So the problem you are running into is that the child objects don’t pass validation, right? When the child objects are created at the same time as the parent, the child objects could not possibly know the id of their parent in order to pass validation, it’s true.
Here is how you can solve that problem. Change your models as follows:
# app/models/survey.rb class Survey belongs_to :user has_many :questions, :inverse_of => :survey accepts_nested_attributes_for :questions end # app/models/question.rb class Question validates :survey, :presence => true belongs_to :survey end
The differences here are the
:inverse_of passed to the
has_many association, and that the Question now validates on just
:survey instead of
:inverse_of makes it so that when a child object is created or built using the association, it also receives a back-reference to the parent who created it. This seems like something that should happen automagically, but it unfortunately does not unless you specify this option.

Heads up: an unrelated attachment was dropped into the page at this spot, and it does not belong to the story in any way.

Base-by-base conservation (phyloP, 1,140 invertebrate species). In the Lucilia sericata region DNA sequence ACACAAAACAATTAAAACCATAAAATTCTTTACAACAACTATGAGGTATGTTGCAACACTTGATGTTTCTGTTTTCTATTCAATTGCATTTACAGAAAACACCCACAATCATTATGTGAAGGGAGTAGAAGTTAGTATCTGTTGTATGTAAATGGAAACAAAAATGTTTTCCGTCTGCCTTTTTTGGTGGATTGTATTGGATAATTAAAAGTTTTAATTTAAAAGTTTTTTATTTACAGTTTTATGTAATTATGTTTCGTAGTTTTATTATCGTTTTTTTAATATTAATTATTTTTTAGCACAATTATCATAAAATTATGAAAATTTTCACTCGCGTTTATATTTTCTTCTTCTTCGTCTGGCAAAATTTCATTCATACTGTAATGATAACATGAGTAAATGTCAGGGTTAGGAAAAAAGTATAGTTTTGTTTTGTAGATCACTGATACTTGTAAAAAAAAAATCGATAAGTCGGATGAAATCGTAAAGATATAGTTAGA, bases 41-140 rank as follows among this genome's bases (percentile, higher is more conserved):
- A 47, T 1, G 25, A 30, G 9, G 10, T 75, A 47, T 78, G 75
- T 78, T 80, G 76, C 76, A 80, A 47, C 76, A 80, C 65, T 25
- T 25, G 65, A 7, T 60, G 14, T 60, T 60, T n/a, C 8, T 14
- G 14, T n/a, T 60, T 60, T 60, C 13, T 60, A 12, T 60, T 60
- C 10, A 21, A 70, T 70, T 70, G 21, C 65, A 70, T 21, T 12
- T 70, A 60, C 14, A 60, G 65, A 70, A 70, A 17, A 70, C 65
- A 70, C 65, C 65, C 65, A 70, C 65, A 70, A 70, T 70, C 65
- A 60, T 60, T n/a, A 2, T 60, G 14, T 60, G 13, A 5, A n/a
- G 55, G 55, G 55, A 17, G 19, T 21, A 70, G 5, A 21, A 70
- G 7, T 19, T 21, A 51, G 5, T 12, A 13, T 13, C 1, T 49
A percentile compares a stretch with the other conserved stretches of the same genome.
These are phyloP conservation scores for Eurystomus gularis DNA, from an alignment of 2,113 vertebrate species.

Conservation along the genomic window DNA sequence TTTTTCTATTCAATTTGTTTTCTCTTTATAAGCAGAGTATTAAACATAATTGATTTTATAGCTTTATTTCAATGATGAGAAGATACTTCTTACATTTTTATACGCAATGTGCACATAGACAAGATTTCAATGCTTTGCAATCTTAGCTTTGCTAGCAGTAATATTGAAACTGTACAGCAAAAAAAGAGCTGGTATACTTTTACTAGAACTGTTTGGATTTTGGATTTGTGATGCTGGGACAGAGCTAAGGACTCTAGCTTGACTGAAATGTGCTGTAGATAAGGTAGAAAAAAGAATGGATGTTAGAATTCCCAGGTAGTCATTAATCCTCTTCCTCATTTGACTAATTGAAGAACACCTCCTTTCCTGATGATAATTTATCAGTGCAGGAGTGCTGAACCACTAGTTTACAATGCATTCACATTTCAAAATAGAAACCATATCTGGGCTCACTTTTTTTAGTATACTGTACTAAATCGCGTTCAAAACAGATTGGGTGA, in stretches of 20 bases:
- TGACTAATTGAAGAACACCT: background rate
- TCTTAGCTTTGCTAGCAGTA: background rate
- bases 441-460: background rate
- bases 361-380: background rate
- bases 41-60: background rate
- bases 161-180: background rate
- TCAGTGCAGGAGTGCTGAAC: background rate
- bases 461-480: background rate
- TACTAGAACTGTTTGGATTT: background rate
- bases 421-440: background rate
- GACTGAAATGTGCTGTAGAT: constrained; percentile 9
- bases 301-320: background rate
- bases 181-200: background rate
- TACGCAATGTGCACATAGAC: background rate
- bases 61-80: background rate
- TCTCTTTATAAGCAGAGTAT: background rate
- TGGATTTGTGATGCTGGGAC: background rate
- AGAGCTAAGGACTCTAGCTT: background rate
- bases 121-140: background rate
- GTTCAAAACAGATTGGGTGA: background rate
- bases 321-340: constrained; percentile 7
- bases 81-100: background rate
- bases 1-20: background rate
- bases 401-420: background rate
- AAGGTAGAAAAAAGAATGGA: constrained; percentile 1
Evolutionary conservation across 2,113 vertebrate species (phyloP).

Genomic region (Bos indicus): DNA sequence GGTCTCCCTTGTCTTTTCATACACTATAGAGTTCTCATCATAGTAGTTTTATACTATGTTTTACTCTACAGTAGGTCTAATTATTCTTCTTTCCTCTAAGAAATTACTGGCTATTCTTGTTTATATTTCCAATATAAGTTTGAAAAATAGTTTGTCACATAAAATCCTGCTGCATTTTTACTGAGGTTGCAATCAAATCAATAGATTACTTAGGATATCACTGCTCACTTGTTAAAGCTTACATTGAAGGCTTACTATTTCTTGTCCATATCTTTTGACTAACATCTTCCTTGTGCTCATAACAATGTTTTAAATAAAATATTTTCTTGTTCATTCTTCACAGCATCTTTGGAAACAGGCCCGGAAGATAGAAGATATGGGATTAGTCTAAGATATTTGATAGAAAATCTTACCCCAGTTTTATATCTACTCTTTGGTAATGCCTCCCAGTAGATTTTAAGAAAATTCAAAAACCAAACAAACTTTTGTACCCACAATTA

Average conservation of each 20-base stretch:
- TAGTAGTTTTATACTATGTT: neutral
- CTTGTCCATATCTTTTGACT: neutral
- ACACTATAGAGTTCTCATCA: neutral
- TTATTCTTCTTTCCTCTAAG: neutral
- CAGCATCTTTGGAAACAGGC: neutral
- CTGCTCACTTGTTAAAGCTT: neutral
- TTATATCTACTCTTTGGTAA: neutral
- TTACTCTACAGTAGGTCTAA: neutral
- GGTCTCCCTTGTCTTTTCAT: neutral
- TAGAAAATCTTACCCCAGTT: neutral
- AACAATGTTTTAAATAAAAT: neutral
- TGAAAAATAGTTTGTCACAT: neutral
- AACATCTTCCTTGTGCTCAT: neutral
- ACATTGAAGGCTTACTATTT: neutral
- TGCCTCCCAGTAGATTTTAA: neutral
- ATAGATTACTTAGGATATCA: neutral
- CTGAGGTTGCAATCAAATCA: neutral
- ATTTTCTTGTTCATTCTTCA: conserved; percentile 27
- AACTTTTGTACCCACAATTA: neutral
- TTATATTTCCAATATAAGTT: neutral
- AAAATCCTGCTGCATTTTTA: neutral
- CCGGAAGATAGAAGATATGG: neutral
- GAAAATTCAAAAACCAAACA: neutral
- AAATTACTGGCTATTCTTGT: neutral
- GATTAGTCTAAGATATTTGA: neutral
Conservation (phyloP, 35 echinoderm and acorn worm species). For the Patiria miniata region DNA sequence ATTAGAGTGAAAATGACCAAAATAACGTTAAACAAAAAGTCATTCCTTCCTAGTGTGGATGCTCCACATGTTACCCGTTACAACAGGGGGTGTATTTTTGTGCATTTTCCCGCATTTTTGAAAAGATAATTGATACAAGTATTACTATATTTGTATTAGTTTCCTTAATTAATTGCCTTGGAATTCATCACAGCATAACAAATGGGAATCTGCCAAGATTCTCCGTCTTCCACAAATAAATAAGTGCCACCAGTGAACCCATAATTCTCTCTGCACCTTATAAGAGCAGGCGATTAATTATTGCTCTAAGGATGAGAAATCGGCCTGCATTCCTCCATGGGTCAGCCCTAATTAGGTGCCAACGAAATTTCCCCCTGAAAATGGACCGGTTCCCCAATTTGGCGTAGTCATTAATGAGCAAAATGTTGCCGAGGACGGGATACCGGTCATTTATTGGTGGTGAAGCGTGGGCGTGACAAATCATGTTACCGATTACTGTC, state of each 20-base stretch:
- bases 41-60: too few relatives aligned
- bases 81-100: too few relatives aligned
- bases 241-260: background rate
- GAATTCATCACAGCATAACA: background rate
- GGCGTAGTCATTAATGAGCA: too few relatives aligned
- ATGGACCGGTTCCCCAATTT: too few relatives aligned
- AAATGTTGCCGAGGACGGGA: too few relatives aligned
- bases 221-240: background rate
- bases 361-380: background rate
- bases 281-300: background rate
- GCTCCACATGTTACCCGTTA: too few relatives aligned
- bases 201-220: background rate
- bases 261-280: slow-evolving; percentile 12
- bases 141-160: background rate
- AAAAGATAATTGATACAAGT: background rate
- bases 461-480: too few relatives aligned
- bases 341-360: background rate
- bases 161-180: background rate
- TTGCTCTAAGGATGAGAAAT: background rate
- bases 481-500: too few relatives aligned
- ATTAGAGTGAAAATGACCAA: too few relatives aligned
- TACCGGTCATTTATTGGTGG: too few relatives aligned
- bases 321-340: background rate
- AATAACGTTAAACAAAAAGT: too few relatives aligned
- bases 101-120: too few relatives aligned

:survey instead of on
:survey_id is kind of a compromise. The validation is no longer simply checking for the existence of something non-blank in the survey_id field; it now actually checks the association for the existence of a parent object. In this case it is helpfully known due to
:inverse_of, but in other cases it will actually have to load the association from the database using the id in order to validate. This also means that ids not matching anything in the database will not pass validation.